This week's Isles of Scilly Wildflower Of The Week was Polypody - Polypodium Vulgare.
The rather nicely named Polypodies are found on all the inhabited islands and most uninhabited islands.
On the one hand this medium-size stout fern is quite easily recognised once you realise it is the main fern growing out of our granite walls that can form quite large patches as it spreads rather than forms rosettes. It is also quite partial to an old mossy tree. On the other hand there are two very similar plants on the islands, with at least one record of a hybrid species.
Polypody is a pinnate fern, where the the leaves are like fingers, at overlapping alternate right angles to the main stem. In the autumn it's worth having a look underneath the leaves as the spore producing spots, known as sori, are lovely shades of yellow changing to orange.
The botanical name, Polypodium Vulgare, means many footed, as the rhizoms branch and creep, which is very common. It has become an introduced invasive in New Zealand.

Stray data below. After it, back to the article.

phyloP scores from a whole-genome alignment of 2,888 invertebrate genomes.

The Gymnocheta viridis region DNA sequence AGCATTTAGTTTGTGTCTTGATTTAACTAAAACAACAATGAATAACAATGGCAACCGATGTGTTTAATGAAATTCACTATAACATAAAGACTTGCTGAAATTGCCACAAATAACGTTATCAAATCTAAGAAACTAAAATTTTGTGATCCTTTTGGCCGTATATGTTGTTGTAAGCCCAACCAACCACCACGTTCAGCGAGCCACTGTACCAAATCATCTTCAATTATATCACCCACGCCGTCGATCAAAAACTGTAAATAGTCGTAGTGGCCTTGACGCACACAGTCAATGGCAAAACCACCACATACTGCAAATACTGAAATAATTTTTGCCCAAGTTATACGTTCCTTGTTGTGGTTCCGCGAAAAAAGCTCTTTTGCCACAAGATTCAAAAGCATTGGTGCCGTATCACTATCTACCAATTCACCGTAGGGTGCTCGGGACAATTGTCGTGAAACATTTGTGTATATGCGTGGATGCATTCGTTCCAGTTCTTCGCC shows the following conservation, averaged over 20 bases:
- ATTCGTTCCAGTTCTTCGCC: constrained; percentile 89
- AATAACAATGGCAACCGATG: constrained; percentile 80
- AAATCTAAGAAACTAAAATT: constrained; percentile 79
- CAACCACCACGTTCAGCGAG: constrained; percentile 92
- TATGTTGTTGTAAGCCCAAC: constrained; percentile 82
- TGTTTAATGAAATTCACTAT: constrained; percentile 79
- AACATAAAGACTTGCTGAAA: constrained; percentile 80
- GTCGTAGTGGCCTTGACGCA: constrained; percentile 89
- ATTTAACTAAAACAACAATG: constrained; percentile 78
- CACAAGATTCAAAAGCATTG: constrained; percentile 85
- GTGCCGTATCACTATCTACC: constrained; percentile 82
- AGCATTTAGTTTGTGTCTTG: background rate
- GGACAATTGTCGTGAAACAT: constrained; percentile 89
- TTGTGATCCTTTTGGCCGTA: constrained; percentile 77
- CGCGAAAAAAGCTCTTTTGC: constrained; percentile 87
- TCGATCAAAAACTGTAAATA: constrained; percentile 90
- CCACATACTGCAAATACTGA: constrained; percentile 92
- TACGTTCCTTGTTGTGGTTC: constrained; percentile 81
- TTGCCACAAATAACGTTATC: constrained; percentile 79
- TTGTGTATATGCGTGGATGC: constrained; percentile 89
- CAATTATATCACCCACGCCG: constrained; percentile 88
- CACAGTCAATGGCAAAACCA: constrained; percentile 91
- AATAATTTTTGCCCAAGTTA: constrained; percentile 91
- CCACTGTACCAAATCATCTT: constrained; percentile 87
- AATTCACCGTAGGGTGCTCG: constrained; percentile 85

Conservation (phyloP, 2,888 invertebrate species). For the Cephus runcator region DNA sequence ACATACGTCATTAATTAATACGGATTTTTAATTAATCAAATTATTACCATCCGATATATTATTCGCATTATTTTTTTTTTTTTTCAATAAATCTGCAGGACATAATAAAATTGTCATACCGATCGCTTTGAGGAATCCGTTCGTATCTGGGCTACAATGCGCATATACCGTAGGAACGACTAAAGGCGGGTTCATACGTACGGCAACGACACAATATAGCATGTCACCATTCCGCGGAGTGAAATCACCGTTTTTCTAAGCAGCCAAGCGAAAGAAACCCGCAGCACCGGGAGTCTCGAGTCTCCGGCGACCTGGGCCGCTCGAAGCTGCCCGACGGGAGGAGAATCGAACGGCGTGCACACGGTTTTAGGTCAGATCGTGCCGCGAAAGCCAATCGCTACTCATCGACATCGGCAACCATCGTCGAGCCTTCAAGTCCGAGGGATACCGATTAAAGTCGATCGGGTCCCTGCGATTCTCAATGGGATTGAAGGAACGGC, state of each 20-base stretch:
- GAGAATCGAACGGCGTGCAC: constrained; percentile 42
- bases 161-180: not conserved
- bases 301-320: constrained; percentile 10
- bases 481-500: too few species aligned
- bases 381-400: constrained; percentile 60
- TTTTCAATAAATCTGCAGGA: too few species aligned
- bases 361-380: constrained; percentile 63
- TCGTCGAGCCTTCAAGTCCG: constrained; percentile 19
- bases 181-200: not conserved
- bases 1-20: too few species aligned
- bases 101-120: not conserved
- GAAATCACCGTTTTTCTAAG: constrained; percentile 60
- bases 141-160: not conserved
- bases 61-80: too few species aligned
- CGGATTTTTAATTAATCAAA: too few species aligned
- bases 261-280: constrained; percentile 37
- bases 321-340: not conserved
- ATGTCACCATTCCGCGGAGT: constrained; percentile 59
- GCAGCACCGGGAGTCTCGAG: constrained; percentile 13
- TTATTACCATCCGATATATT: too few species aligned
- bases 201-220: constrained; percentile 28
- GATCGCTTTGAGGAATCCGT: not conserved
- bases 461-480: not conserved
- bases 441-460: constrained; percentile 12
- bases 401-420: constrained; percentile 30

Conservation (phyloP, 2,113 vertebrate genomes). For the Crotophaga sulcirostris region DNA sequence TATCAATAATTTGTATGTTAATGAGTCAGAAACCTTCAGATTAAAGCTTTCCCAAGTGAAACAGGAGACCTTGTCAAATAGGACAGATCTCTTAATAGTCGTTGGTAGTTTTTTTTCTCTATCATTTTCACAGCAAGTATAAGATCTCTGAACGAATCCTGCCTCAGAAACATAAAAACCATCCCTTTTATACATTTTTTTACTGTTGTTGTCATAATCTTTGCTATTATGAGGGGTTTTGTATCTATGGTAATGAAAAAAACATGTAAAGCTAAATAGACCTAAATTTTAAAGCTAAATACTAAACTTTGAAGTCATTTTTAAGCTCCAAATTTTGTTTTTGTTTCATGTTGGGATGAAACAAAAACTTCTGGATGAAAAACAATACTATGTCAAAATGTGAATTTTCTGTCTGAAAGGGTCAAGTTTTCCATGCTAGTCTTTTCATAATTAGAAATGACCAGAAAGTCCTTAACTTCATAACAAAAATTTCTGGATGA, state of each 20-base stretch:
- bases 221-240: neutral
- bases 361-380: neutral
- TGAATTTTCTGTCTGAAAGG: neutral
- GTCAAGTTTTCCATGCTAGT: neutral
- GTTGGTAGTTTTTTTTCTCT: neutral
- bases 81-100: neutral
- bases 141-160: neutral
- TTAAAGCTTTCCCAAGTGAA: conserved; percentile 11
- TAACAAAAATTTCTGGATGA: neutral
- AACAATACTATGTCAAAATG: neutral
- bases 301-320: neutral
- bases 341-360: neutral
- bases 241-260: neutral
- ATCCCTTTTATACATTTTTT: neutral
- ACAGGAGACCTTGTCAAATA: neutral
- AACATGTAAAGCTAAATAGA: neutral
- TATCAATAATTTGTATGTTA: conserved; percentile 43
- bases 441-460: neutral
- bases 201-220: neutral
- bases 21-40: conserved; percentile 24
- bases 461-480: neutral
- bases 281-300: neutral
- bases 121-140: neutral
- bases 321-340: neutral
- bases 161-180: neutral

The roots have a sweet taste and has been a spicy ingredient in nougat. Polypody has been used in traditional medicine as a purgative and a vermifuge, that is to kill worms.
There are 75-100 species of Polypody and cultivars are popular with gardeners that are fond of ferns. They grow well in dry shade. A problem area in many gardens.
You can listen to Liz's Wildflower Of The Week below and Liz will have a brand new wildflower for you next Wednesday at 10:30am.